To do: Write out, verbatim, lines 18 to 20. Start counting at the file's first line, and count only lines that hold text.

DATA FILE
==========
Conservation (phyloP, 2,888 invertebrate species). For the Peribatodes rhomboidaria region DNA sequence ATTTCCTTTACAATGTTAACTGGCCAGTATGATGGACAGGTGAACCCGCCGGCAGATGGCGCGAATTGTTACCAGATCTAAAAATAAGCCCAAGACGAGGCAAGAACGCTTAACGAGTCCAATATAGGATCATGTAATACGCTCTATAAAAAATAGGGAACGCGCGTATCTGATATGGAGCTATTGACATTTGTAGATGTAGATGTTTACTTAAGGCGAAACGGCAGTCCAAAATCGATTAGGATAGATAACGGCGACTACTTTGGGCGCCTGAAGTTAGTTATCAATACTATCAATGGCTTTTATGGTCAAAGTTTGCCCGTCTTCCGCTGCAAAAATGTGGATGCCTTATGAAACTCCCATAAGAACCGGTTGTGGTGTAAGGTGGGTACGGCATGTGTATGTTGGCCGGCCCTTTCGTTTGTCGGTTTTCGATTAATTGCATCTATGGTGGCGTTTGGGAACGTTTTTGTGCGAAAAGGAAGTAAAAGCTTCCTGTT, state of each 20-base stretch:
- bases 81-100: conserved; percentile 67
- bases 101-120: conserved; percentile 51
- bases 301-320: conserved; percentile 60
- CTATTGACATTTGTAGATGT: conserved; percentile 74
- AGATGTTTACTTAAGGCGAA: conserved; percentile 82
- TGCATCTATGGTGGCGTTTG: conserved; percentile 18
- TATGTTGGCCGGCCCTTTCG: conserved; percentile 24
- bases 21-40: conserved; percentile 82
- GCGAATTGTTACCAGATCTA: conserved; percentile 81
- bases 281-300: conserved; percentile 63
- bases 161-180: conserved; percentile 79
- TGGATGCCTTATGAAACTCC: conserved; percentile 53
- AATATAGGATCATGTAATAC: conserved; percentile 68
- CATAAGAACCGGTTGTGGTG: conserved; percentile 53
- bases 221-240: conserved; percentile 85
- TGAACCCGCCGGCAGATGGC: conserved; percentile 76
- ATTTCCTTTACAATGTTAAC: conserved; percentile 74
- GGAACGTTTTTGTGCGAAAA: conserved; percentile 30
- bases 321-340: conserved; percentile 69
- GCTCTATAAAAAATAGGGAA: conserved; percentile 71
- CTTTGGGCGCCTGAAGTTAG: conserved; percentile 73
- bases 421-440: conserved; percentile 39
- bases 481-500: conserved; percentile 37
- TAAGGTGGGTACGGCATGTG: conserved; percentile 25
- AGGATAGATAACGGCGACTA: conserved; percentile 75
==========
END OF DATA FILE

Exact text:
- ATTTCCTTTACAATGTTAAC: conserved; percentile 74
- GGAACGTTTTTGTGCGAAAA: conserved; percentile 30
- bases 321-340: conserved; percentile 69